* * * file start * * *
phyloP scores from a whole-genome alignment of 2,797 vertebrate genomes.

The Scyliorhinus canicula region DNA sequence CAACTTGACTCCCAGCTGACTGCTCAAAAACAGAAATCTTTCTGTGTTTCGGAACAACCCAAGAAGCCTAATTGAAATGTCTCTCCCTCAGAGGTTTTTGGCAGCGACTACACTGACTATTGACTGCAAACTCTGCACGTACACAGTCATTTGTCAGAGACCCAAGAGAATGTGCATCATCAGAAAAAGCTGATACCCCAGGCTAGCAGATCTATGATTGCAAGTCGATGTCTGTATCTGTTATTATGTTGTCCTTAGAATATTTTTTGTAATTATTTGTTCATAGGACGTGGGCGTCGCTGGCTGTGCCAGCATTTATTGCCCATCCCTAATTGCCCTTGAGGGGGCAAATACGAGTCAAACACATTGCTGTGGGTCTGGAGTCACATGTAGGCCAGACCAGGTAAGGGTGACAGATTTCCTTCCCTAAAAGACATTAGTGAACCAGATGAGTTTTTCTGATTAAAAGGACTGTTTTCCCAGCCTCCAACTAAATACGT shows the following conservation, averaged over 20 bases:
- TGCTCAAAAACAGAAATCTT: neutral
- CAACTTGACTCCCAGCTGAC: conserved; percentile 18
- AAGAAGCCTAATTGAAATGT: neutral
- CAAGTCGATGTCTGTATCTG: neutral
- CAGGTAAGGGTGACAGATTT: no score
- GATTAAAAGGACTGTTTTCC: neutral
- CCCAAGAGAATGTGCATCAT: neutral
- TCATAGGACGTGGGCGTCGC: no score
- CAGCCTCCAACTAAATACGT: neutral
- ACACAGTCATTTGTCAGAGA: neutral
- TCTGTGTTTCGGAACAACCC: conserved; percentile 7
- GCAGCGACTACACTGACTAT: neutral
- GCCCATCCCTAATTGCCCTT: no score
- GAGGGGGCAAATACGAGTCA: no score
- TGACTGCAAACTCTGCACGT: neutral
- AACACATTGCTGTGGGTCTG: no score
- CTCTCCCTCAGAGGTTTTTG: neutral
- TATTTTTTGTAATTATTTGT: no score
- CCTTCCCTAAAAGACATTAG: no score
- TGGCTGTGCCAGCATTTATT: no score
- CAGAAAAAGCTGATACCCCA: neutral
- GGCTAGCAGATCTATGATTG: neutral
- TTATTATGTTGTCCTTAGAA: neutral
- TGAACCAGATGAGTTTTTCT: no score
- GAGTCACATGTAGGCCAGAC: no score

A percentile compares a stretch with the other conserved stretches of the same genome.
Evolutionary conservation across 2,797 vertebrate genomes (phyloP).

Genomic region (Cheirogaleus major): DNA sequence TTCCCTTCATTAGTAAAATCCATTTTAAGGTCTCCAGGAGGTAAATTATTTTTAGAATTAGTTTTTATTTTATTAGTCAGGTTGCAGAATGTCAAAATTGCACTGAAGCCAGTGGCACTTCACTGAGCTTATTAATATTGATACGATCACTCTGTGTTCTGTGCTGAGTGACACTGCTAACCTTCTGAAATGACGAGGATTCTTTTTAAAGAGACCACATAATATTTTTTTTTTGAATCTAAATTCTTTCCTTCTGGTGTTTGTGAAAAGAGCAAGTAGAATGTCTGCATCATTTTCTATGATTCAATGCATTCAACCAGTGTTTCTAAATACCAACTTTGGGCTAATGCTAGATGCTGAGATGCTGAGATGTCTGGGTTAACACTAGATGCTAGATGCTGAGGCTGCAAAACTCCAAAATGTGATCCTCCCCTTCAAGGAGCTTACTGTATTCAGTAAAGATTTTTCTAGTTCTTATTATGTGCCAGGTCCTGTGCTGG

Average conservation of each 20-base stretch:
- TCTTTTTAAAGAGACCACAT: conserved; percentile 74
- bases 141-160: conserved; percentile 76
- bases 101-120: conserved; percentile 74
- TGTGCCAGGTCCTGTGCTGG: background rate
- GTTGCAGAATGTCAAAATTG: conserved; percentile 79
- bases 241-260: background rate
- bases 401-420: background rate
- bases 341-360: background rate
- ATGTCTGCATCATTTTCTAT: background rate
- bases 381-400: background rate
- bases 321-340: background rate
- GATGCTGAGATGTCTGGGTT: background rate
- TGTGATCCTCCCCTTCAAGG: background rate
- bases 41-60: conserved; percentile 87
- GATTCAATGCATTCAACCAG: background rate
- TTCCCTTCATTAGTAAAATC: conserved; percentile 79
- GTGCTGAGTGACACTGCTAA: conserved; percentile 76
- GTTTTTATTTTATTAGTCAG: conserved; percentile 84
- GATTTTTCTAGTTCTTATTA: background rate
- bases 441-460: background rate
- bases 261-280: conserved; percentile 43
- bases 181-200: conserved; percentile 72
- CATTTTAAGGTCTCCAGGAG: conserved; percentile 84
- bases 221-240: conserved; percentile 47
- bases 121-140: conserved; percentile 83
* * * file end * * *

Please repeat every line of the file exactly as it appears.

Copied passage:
phyloP scores from a whole-genome alignment of 2,797 vertebrate genomes.

The Scyliorhinus canicula region DNA sequence CAACTTGACTCCCAGCTGACTGCTCAAAAACAGAAATCTTTCTGTGTTTCGGAACAACCCAAGAAGCCTAATTGAAATGTCTCTCCCTCAGAGGTTTTTGGCAGCGACTACACTGACTATTGACTGCAAACTCTGCACGTACACAGTCATTTGTCAGAGACCCAAGAGAATGTGCATCATCAGAAAAAGCTGATACCCCAGGCTAGCAGATCTATGATTGCAAGTCGATGTCTGTATCTGTTATTATGTTGTCCTTAGAATATTTTTTGTAATTATTTGTTCATAGGACGTGGGCGTCGCTGGCTGTGCCAGCATTTATTGCCCATCCCTAATTGCCCTTGAGGGGGCAAATACGAGTCAAACACATTGCTGTGGGTCTGGAGTCACATGTAGGCCAGACCAGGTAAGGGTGACAGATTTCCTTCCCTAAAAGACATTAGTGAACCAGATGAGTTTTTCTGATTAAAAGGACTGTTTTCCCAGCCTCCAACTAAATACGT shows the following conservation, averaged over 20 bases:
- TGCTCAAAAACAGAAATCTT: neutral
- CAACTTGACTCCCAGCTGAC: conserved; percentile 18
- AAGAAGCCTAATTGAAATGT: neutral
- CAAGTCGATGTCTGTATCTG: neutral
- CAGGTAAGGGTGACAGATTT: no score
- GATTAAAAGGACTGTTTTCC: neutral
- CCCAAGAGAATGTGCATCAT: neutral
- TCATAGGACGTGGGCGTCGC: no score
- CAGCCTCCAACTAAATACGT: neutral
- ACACAGTCATTTGTCAGAGA: neutral
- TCTGTGTTTCGGAACAACCC: conserved; percentile 7
- GCAGCGACTACACTGACTAT: neutral
- GCCCATCCCTAATTGCCCTT: no score
- GAGGGGGCAAATACGAGTCA: no score
- TGACTGCAAACTCTGCACGT: neutral
- AACACATTGCTGTGGGTCTG: no score
- CTCTCCCTCAGAGGTTTTTG: neutral
- TATTTTTTGTAATTATTTGT: no score
- CCTTCCCTAAAAGACATTAG: no score
- TGGCTGTGCCAGCATTTATT: no score
- CAGAAAAAGCTGATACCCCA: neutral
- GGCTAGCAGATCTATGATTG: neutral
- TTATTATGTTGTCCTTAGAA: neutral
- TGAACCAGATGAGTTTTTCT: no score
- GAGTCACATGTAGGCCAGAC: no score

A percentile compares a stretch with the other conserved stretches of the same genome.
Evolutionary conservation across 2,797 vertebrate genomes (phyloP).

Genomic region (Cheirogaleus major): DNA sequence TTCCCTTCATTAGTAAAATCCATTTTAAGGTCTCCAGGAGGTAAATTATTTTTAGAATTAGTTTTTATTTTATTAGTCAGGTTGCAGAATGTCAAAATTGCACTGAAGCCAGTGGCACTTCACTGAGCTTATTAATATTGATACGATCACTCTGTGTTCTGTGCTGAGTGACACTGCTAACCTTCTGAAATGACGAGGATTCTTTTTAAAGAGACCACATAATATTTTTTTTTTGAATCTAAATTCTTTCCTTCTGGTGTTTGTGAAAAGAGCAAGTAGAATGTCTGCATCATTTTCTATGATTCAATGCATTCAACCAGTGTTTCTAAATACCAACTTTGGGCTAATGCTAGATGCTGAGATGCTGAGATGTCTGGGTTAACACTAGATGCTAGATGCTGAGGCTGCAAAACTCCAAAATGTGATCCTCCCCTTCAAGGAGCTTACTGTATTCAGTAAAGATTTTTCTAGTTCTTATTATGTGCCAGGTCCTGTGCTGG

Average conservation of each 20-base stretch:
- TCTTTTTAAAGAGACCACAT: conserved; percentile 74
- bases 141-160: conserved; percentile 76
- bases 101-120: conserved; percentile 74
- TGTGCCAGGTCCTGTGCTGG: background rate
- GTTGCAGAATGTCAAAATTG: conserved; percentile 79
- bases 241-260: background rate
- bases 401-420: background rate
- bases 341-360: background rate
- ATGTCTGCATCATTTTCTAT: background rate
- bases 381-400: background rate
- bases 321-340: background rate
- GATGCTGAGATGTCTGGGTT: background rate
- TGTGATCCTCCCCTTCAAGG: background rate
- bases 41-60: conserved; percentile 87
- GATTCAATGCATTCAACCAG: background rate
- TTCCCTTCATTAGTAAAATC: conserved; percentile 79
- GTGCTGAGTGACACTGCTAA: conserved; percentile 76
- GTTTTTATTTTATTAGTCAG: conserved; percentile 84
- GATTTTTCTAGTTCTTATTA: background rate
- bases 441-460: background rate
- bases 261-280: conserved; percentile 43
- bases 181-200: conserved; percentile 72
- CATTTTAAGGTCTCCAGGAG: conserved; percentile 84
- bases 221-240: conserved; percentile 47
- bases 121-140: conserved; percentile 83